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I am currently working on a school project for my work-study. The project is super simple: light up 4 LEDs, in various patterns, using a push button to cycle through the modes. I'm using 4 colored LEDs, a breadboard, resistors, jumpers, and an Arduino UNO.

I am brand new to electrical engineering, and have spent the night learning about resistors. I have 5 band resistors, cheap blue ones, and I have been trying to use Ohm's Law to figure out the right resistor to use.

By my calculations @ 5V power, ~2V for the LED (taking voltage drop into consideration), and ~10-20mA current you end up with something like a 150ohm resistor.

My professor used 1000ohm resistors when he helped me start building my setup, so now I am confused as to why he would have chosen 1000 if Ohm's Law states you ought to need closer to 150? I have all sorts of resistor values, including 100, 220, and 1000. I am using a separate resistor for every LED, since they must be separately controlled.

My setup, with 1000ohm resistors used:

Arduino/breadboard/LED setup

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    \$\begingroup\$ This depends a lot on the LED, its efficiency and the desired brightness. LED brightness is proportional to the current, and its efficiency, so modern high efficiency LEDs, you may not need much current (2-3mA may be fine), where as for bargain bin or 10 year old LEDs, 20-30mA may be necessary to get a good brightness. \$\endgroup\$ Commented Jan 14 at 0:09
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    \$\begingroup\$ the LEDsbin the picture are not in a circuit ... GPIO 6, 9, 10, 11 are all shorted together to V+ .... the blue resistors are all shorted together at top \$\endgroup\$
    – jsotola
    Commented Jan 14 at 0:43
  • \$\begingroup\$ @jsotola I'm sorry, but would you mind explaining more about that? My intention is to control each LED separately, and I expected each of the LEDs to connect to a resistor, which in turn connects to ground. The current is being provided by the 5V. One LED worked with this setup (the blue LED/associated resistor was set up by my Professor), and I figured I could copy that setup for the 3 other LEDs. Can you help me understand the difference between what I'm doing and a circuit? \$\endgroup\$
    – Dio B.
    Commented Jan 14 at 6:08
  • \$\begingroup\$ 1.bp.blogspot.com/-fL0dNzv_b4w/XNVzdNC8DsI/AAAAAAAAIVA/… \$\endgroup\$
    – jsotola
    Commented Jan 14 at 6:38
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    \$\begingroup\$ The "power rails" of the breadboard are connected all the way along the length of the breadboard, so all the white wires are connected together. That's probably not what you want. Also, I don't see the other ends of the LEDs connected anywhere. \$\endgroup\$
    – ilkkachu
    Commented Jan 14 at 8:32

3 Answers 3

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For most modern LEDs, 15mA or 20mA is way more than you need, and close to the maximum that can be driven directly from the Atmel/Microchip MCU chip you are using.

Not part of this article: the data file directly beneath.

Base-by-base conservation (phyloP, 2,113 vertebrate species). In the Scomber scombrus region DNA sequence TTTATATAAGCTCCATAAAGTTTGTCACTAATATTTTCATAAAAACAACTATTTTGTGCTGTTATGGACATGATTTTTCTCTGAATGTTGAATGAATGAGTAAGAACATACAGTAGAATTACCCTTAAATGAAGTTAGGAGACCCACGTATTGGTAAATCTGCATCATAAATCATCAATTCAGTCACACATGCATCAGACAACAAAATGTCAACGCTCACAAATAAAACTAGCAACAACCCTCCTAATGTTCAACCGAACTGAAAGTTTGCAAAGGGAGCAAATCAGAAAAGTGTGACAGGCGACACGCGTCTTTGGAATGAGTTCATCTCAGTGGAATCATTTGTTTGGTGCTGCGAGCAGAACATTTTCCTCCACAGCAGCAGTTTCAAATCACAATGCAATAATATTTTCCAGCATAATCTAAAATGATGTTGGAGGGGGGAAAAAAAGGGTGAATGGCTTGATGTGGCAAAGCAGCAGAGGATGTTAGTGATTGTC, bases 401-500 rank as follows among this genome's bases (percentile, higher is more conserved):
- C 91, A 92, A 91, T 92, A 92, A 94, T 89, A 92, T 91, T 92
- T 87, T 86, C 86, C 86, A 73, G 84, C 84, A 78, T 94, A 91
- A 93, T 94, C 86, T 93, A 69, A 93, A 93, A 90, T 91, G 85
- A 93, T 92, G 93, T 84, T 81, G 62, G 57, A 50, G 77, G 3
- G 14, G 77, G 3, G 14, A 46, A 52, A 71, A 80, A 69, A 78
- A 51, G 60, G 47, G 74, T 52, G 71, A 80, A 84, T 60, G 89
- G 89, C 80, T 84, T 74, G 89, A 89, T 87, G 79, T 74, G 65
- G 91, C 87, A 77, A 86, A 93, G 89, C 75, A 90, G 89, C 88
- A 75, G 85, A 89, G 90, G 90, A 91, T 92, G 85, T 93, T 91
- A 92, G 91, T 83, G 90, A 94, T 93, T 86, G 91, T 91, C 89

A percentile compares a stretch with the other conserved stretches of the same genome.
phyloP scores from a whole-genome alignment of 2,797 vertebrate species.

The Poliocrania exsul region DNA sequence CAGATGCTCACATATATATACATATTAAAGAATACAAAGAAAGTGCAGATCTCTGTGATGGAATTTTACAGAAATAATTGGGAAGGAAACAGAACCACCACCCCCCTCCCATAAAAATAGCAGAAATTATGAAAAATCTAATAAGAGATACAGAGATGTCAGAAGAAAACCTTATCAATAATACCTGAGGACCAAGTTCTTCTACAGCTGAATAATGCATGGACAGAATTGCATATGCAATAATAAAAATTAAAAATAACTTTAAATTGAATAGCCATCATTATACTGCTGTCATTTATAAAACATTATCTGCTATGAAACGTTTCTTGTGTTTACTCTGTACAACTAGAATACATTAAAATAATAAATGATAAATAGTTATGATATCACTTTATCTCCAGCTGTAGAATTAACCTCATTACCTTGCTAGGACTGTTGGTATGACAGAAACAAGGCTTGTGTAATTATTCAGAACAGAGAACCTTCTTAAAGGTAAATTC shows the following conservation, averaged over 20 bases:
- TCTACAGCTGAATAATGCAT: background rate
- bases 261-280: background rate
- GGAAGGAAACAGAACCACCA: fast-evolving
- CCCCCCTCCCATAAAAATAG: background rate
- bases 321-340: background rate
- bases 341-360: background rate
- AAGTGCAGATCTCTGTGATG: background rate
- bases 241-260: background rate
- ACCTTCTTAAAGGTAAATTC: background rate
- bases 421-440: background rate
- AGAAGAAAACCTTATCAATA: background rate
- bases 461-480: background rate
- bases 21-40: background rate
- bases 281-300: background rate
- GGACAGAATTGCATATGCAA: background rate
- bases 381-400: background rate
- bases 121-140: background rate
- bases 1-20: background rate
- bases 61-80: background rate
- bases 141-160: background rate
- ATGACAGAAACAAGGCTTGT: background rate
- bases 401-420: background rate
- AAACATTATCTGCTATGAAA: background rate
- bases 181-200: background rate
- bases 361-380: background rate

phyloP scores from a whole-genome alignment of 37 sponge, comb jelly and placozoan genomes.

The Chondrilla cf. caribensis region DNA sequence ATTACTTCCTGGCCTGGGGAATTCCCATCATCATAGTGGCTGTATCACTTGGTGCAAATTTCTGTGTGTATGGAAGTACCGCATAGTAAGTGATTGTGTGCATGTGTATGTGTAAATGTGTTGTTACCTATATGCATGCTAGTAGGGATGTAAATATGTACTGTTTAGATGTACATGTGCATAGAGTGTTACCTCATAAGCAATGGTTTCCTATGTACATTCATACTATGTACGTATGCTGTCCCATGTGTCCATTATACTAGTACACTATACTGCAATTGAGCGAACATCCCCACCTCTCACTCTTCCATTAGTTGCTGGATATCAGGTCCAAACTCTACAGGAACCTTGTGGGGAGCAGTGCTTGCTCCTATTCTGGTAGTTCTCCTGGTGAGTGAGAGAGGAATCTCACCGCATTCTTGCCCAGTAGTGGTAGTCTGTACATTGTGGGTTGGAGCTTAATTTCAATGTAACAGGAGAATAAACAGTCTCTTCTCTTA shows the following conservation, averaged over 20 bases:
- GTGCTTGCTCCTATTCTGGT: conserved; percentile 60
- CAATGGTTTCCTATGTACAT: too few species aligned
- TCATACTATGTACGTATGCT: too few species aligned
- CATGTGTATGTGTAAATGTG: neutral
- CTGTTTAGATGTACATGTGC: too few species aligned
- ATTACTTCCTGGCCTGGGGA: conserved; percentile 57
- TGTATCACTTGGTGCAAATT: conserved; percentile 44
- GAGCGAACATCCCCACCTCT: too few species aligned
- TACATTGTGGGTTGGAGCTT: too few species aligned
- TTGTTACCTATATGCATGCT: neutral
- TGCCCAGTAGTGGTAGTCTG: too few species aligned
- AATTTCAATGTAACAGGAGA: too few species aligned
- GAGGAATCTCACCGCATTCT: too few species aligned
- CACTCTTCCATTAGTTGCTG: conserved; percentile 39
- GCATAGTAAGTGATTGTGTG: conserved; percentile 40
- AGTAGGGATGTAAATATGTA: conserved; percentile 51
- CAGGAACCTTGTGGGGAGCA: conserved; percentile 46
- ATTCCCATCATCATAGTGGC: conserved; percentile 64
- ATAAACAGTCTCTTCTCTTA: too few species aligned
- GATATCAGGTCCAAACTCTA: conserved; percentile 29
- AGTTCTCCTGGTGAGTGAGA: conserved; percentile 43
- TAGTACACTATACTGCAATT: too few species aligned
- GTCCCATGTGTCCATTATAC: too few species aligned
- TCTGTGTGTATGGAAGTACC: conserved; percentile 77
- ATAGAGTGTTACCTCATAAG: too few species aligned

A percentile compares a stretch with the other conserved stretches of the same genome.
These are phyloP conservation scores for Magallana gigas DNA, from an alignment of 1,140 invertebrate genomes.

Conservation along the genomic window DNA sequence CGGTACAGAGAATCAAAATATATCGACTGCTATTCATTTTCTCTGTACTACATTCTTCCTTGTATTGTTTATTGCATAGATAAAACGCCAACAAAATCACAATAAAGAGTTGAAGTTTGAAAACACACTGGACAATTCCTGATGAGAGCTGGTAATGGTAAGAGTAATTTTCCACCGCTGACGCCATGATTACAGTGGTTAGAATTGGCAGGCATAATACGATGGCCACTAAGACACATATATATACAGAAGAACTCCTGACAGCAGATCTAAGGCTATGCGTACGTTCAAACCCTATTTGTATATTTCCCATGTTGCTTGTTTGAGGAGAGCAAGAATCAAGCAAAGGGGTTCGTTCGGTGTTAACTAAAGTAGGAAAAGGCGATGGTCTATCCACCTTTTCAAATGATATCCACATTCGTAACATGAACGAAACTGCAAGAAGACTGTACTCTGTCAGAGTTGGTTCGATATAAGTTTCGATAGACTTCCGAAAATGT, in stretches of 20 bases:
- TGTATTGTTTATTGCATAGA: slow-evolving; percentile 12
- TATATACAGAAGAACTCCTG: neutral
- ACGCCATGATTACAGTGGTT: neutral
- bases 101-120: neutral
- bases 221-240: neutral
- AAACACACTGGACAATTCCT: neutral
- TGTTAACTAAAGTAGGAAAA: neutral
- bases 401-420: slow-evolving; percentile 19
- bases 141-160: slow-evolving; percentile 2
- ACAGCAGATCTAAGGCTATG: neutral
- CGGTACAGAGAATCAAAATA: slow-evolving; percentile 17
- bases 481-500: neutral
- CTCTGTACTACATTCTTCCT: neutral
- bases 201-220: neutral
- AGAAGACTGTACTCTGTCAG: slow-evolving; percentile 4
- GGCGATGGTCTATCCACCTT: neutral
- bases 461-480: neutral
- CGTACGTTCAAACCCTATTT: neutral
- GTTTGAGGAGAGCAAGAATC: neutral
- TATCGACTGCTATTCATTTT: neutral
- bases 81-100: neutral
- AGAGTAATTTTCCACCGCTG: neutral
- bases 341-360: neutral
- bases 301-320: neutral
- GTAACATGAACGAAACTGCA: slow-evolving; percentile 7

Consequences of using too low a resistance are reduced reliability, excessive power consumption and sometimes annoyingly and unnecessarily bright LEDs. For example, I have a computer case that has a blue LED so bright it casts shadows on my office wall. People actually sell stickies to reduce the brightness of indicator LEDs, so this problem has created a capitalist solution. Of course if you need your indicators to be visible in direct sunlight you will need more brightness than if they are to be used in subdued lighting of an office or home.

So I suggest you try various resistors (of higher value than the minimum, of course) with the LEDs and see what brightness looks good to you. The values in general will be different for different colors, but maybe you can use just one value. You may find 1K or even 10k yields enough current.

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20 mA is probably more than the recommended current for your MCU.

For most applications indoors, modern LEDs are plenty bright with a few milliamps. So, 1k will often give you good brightness and won't stress the MCU.

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  • \$\begingroup\$ Appreciated! Redoing the math with your recommendation resulted in a 1000 ohm resistor, which matches my Professor's work. \$\endgroup\$
    – Dio B.
    Commented Jan 14 at 0:22
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You should get a data sheet from the chip manufacturer for a current output spec. Then buy LEDs accordingly. Then you can limit the current calculating the resister value. Or, put a potentiometer in the test circuit and measure the resistance at the desired brightness across the pot and use that value for fixed resistor.

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  • \$\begingroup\$ Appreciated, but unfortunately with this project I had to use what we had. My professor gave me a bunch of stuff we had lying around, so I could learn over winter break:) Great advice for the future though! \$\endgroup\$
    – Dio B.
    Commented Jan 17 at 23:03

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